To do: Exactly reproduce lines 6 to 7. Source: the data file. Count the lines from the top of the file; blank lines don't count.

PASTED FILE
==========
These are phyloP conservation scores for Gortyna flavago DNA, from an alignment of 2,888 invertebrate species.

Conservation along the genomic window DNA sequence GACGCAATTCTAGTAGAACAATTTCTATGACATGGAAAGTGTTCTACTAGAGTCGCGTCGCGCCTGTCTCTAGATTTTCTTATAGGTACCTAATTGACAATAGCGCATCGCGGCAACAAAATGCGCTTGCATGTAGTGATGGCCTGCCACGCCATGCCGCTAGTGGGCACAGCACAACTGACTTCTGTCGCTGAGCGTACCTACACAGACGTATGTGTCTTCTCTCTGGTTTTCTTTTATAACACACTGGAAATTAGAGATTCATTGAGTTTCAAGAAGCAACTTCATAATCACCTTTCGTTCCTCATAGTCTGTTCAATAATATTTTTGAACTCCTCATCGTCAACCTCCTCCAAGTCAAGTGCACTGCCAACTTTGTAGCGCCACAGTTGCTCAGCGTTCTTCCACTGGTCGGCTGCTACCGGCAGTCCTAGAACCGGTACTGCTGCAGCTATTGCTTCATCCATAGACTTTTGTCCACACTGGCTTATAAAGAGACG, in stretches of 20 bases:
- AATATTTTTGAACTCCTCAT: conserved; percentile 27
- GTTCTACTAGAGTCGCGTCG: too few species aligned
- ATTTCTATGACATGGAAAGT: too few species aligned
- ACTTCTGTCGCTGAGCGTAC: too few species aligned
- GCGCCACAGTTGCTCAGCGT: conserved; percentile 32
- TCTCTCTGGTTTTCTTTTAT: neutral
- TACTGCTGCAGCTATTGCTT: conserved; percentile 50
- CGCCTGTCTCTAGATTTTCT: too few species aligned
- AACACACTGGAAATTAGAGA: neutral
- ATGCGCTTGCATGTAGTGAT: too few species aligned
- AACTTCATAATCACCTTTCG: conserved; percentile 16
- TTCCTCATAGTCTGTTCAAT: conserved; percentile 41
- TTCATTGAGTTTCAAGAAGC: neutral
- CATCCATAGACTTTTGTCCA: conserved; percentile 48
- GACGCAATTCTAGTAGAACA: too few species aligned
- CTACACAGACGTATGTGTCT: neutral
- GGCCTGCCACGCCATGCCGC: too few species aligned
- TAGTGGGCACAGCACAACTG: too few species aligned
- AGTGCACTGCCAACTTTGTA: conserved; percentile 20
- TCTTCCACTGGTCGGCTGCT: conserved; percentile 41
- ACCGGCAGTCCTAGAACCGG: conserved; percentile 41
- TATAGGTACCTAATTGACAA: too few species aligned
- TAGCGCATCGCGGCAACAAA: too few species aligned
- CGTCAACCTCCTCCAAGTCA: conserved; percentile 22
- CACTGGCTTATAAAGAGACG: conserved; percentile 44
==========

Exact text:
- ACTTCTGTCGCTGAGCGTAC: too few species aligned
- GCGCCACAGTTGCTCAGCGT: conserved; percentile 32